Wishing and Hoping
Could Obama’s Iran Deal Bring Israeli-Palestinian Peace?
In the best of all possible worlds, Obama’s apparent success with Iran would open new paths to Arab-Israeli peace. But the Mideast is not the best of all possible worlds.
Now that the Obama administration believes it’s on its way to achieving an Iranian nuclear deal, what about the president’s and particularly Secretary of State John Kerry’s other key priority—Israeli-Palestinian peace? Having stood up to Congress, Israel, and the pro-Israeli community on Iran, why not push full steam ahead on the two-state solution?
Having been around the peace process a good number of years, I can say it’s foolish to say never. Like rock and roll, the peace process will never die. But that said, the odds that the Obama administration will be able to build on an Iran deal and get to two states are pretty long ones. On the contrary, the wreckage that negotiating and selling this deal may leave in its wake has only complicated that task.
In place of serious negotiations, we may well see before the end of the administration any number of virtual gambits, including some kind of effort at the United Nations or a statement of Obama Parameters to keep hope of the two-state solution alive, and sadly some all too real blood-letting on the ground.
Already in the Hole: The Obama administration entered 2015 with huge challenges standing in the way of success in the two-state enterprise: Big gaps on the core issue and profound mistrust between Prime Minister Benjamin Netanyahu and President Mahmoud Abbas; a yet-to-be-formed Israeli government that lacks both the will and the motivation to take risks; and a deeply divided and weak Palestinian national movement pursuing an international campaign at the U.N. and International Criminal Court to pressure and isolate Israel augur badly for any foundation on which to build. Secretary Kerry’s 2013-2014 mediation effort demonstrated pretty clearly that the Israeli-Palestinian peace process wasn’t ready for prime time.
Obama and Netanyahu—the Odd Couple: The entire Iranian issue has left a lot of broken crockery in the U.S.-Israeli relationship. And the relations between Netanyahu and Obama aren’t likely to improve. They are already miles apart on their conceptions of a two-state solution. The prime minister’s campaign walk-away from the idea and the administration’s public pile-on afterward reflected anger and frustration that lingers. A really good Iranian deal on the nuclear issue might have given the administration leverage to make the case that, now more secure than ever, Israel ought to consider peacemaking with the Palestinians. But there never was a real chance of that. And the prime minister has now launched phase two of his effort to protest the deal publicly, trying to improve it, perhaps, but above all working with Congress to somehow constrain it. None of these activities will be appreciated by a White House that considers the nuclear deal its chief foreign policy legacy. And should the deal be consummated, Prime Minister Netanyahu will be in no mood to be forthcoming on a peace process he doesn’t believe in.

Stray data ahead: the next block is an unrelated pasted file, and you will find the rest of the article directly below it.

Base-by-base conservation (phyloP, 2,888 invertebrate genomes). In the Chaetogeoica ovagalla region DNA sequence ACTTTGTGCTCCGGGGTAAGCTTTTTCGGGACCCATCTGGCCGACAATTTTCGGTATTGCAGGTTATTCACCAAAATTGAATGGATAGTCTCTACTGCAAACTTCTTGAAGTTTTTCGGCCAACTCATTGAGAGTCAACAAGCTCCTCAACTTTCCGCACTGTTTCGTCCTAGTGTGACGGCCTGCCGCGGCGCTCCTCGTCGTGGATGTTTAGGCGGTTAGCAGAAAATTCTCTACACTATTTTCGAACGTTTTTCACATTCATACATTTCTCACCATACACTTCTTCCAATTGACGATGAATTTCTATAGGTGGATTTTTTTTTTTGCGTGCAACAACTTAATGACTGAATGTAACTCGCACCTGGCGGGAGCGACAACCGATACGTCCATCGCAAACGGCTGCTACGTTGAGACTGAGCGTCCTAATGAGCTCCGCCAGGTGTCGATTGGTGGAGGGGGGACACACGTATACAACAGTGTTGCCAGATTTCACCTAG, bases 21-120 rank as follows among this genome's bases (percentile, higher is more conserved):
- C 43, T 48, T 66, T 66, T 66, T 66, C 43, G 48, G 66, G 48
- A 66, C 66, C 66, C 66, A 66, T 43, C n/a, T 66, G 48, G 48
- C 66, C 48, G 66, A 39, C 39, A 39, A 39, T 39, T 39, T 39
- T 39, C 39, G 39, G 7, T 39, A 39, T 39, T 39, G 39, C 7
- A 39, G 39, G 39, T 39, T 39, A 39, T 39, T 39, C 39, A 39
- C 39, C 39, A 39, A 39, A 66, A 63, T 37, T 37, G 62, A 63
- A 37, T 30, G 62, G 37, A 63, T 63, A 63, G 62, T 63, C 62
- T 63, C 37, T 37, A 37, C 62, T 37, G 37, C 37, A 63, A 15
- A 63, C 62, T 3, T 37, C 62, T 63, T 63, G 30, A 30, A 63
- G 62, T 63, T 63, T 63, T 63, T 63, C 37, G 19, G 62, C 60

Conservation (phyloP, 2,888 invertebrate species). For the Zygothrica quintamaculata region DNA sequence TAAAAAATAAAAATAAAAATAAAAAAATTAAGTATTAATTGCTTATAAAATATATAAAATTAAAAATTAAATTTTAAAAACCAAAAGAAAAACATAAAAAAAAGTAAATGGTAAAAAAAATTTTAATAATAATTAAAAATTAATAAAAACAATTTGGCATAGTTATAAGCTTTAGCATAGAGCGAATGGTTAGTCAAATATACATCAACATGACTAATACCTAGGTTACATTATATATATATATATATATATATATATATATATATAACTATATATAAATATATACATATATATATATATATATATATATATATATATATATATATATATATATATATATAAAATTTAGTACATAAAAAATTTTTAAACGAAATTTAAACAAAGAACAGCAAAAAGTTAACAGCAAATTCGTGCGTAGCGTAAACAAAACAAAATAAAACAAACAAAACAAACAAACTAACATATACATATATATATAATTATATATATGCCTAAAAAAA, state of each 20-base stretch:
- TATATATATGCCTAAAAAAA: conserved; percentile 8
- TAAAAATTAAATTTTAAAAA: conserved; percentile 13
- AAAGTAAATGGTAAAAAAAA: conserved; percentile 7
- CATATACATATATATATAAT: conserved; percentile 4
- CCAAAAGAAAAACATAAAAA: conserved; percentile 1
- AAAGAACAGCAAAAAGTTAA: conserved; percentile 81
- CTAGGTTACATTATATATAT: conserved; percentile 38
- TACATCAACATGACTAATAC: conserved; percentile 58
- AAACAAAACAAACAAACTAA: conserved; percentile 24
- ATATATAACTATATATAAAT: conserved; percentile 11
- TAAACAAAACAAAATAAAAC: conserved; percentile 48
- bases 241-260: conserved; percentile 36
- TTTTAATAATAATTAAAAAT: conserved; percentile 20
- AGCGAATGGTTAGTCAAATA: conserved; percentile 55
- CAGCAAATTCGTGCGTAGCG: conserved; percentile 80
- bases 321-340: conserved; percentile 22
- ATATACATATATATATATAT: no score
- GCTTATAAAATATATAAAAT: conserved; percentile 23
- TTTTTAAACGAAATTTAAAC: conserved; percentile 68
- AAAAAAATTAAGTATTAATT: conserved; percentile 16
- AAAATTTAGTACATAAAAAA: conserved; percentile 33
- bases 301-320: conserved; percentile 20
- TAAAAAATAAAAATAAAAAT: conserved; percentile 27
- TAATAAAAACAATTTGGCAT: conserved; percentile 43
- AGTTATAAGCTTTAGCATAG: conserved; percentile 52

Palestinians—Going their own way: Buoyed by nearly worldwide criticism of Israel and by the Obama administration’s ant-Bibi campaign, Abbas will not easily be turned from his international effort to gain recognition at the U.N. and recent membership in the ICC. He won’t abandon the idea of negotiations; but without major concessions from Israel on 1967 borders, Abbas isn’t going to leap into them either. In fact, hints by the Obama administration that it’s more open to some kind of U.N. Security Council resolution will keep him pointed away from the negotiating table. And it’s just as well. Any effort to re- launch talks would almost certainly fail. Then there’s the pesky problem of a Palestinian national movement split between Hamas and Fatah that looks a little like Noah’s Ark, with two of everything from constitutions to security services to quasi-states.
Obama’s Bad Options: The administration has 20 months to deal with this mess. There will likely be violence on the ground; but no third intifada—yet. Kerry may try to resume his mediation effort, but likely without success. The Palestinians will pressure Israel abroad, but without much consequence. Most likely, the administration may try to work on some U.N. Security Council resolution that embodies the elements of a Palestinian state or at some point release its own view of a final deal. How any of this will help matters isn’t clear. And for the foreseeable future, the administration is likely going to be caught where it’s been for some time: looking at a two-state solution that’s too hard to attain and too important to abandon.